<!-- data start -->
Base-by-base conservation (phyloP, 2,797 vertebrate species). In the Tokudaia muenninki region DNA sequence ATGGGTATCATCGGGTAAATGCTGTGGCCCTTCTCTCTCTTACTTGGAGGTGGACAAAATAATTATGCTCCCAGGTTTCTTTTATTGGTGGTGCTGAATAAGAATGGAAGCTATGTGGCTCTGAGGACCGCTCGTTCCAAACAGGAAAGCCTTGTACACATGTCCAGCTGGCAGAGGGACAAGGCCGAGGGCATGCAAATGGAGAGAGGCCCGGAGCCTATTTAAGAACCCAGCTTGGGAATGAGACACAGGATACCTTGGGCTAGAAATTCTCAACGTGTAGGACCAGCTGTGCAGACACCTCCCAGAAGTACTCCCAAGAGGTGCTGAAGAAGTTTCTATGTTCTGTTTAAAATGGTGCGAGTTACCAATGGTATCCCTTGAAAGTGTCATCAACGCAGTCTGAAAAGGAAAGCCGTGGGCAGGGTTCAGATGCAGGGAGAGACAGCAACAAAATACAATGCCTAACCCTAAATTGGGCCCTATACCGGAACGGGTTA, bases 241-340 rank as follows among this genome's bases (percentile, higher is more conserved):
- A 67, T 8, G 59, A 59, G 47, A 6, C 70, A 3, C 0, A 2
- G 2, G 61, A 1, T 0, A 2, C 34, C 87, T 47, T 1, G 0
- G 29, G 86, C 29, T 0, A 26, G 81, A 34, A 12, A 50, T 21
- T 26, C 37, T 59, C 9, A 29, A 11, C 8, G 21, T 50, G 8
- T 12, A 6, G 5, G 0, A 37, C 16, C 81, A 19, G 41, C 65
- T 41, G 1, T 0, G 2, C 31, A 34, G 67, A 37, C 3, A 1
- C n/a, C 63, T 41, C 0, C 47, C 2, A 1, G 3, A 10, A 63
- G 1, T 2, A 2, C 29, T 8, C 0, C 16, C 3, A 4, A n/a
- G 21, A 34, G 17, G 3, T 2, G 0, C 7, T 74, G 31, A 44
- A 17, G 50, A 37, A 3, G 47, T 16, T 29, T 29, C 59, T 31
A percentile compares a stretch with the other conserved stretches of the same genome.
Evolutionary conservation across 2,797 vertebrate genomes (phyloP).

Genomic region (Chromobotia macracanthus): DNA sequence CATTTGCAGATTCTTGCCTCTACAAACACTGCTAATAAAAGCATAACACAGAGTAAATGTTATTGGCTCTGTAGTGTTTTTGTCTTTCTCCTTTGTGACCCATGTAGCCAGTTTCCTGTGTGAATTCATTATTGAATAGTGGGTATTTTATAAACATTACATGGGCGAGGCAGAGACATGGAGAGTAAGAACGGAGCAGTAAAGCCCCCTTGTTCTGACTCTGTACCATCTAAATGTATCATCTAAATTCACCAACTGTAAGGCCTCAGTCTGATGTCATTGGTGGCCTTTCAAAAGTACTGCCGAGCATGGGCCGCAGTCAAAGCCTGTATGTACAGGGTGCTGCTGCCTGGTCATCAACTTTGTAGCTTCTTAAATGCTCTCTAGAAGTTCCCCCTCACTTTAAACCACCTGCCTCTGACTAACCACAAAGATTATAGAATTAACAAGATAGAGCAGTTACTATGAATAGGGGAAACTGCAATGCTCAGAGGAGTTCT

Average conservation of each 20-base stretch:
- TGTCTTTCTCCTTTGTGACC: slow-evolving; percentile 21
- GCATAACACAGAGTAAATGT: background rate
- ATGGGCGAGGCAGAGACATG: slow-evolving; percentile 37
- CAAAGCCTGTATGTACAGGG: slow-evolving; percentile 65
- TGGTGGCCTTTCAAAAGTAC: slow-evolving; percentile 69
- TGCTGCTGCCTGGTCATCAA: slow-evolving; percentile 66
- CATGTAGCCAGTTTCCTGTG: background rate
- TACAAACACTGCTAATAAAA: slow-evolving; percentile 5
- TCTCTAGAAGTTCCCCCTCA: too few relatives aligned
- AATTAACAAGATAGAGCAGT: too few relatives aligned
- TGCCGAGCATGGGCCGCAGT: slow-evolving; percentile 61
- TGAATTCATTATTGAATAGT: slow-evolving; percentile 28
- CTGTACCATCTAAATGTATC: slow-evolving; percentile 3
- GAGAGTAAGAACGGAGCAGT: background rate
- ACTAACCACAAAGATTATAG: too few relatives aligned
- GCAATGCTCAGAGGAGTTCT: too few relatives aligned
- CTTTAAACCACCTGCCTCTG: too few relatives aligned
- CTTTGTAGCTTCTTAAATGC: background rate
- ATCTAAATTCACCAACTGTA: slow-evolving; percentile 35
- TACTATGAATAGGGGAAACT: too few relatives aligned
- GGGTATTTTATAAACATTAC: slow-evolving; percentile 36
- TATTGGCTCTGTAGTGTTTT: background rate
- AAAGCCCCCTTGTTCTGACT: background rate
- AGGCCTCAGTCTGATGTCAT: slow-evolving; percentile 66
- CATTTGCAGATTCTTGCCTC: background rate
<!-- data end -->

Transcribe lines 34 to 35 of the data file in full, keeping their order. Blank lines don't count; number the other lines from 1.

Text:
- ATCTAAATTCACCAACTGTA: slow-evolving; percentile 35
- TACTATGAATAGGGGAAACT: too few relatives aligned